The poor will always be with us, says one of the less utopian verses in the Book of John, but that doesn't mean the poor should have to sleep outside.
If we were serious about eliminating homelessness, we'd stop arguing about where the homeless should be temporarily housed in Hartford, and we would start looking at the bigger picture.
Solving homelessness is not just providing beds for the night. It's providing jobs, affordable housing, mental health services, substance abuse services, services for veterans and victims of domestic violence, and many other services that are in short supply these days. Some organizations — such as Hartford's Commission to End Homelessness — get it. Others? Well ...
The cold fact is that having people out on the streets costs too much in terms of social services and emergency medical care. We build more prisons, hire more police, and the dam still leaks. In the end, we all pay.
The capital city is bending under the weight of so many homeless people vying for too few services. Shelters are full, temperatures are plummeting, and a recent dust-up over where to put people who might otherwise be curled up under a bridge showed our ugly underbelly.
The homeless are our canaries. They are a prime indicator of just how bad things are. At Hartford's Trinity Episcopal Church on Monday, about 200 people gathered to read the names of and light candles for homeless people who died in the previous year. I expected two, maybe three names, but by the service's end 20 candles flickered in the nave.
The next night, activists fought a bitter wind to set up a tent in front of Hartford's Municipal Building. They held signs and served hearty soup and rice and beans to protest earlier protesters who didn't want the city's no-freeze shelter at a church downtown. In response to those concerns, the no-freeze shelter was moved to an abandoned church building owned by the state just a few blocks away.
Problem solved? Hardly, but it's what we do with our needy. We move them like figures on a chessboard with the hope that Things Will Get Better Soon. A new regime will take over, a wealthy donor will give money, the economy will recover and we'll all join hands and dance in the sun. And every year we let the seasons do our solving. April brings warmer temperatures and we move on to other issues until it gets cold again, and the holidays roll around and we are once again reminded of those who live without.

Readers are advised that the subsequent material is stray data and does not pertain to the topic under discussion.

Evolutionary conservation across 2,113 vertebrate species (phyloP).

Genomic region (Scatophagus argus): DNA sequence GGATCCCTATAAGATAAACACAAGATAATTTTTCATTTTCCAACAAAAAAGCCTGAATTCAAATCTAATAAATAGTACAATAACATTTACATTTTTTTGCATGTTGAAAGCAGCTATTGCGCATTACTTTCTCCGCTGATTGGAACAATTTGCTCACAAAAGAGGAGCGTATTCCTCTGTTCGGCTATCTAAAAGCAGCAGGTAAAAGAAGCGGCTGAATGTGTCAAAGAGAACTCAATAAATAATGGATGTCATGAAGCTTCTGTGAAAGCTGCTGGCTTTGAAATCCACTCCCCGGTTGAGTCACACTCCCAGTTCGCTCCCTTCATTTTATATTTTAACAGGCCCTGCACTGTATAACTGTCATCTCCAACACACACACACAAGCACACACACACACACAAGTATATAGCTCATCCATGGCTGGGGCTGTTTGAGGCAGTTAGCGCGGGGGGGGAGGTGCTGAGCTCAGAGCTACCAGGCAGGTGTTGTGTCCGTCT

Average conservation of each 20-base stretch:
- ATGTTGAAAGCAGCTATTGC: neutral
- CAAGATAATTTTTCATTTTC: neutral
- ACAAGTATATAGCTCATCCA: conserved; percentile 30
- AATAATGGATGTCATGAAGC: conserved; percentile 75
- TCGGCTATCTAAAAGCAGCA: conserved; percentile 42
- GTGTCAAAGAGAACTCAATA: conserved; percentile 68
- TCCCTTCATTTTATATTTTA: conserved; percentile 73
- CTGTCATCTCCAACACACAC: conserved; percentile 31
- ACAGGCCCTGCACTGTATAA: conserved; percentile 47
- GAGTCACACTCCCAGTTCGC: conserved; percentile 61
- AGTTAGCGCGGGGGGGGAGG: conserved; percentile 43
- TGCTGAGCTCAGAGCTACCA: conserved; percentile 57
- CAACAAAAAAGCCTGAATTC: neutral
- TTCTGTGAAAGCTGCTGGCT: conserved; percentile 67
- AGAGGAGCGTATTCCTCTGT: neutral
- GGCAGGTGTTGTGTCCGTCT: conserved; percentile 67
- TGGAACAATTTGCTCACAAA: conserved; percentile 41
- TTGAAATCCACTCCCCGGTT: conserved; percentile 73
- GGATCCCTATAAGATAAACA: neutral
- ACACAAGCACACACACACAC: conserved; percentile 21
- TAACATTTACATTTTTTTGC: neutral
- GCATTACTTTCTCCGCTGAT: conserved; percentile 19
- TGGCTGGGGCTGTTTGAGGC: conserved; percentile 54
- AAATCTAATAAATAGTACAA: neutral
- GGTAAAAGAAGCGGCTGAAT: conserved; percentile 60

At last year's point-in-time census, surveyors found 4,154 homeless people in the state, including 801 children. Seventeen percent of the single adults surveyed were on probation. From an 2008 Office of Legislative Research report, nearly half of Hartford's homeless say they are without an address because they were released from jail and had nowhere to go. So there's a place to start.
Tuesday's protest included representatives from, among others, Food Not Bombs, the Connecticut AIDS Resource Coalition, the Charter Oak Cultural Center, and HartBeat Ensemble. Hartford council member Luis Cotto was there, and he brought students from the city's Law and Government Academy. Greg Tate of the theater group said that not everyone downtown was angry about the original site of the no-freeze shelter. Some people understand that until we talk about the big picture, homeless people need to be indoors. If we are upset by them when we see them downtown, all the better. That discomfort might move us to do something.
In the end, we're all on the same side. It is possible to talk about economic development and taking care of the homeless in the same breath. We can bring to our long-term decisions the understanding that we sink or swim together. As David Rozza of Food Not Bombs said, "We want people to start getting their empathy back. We want to redirect the conversation and bring it back to humanity."
Amen. And onward.
Reprinted with permission of the Hartford Courant.
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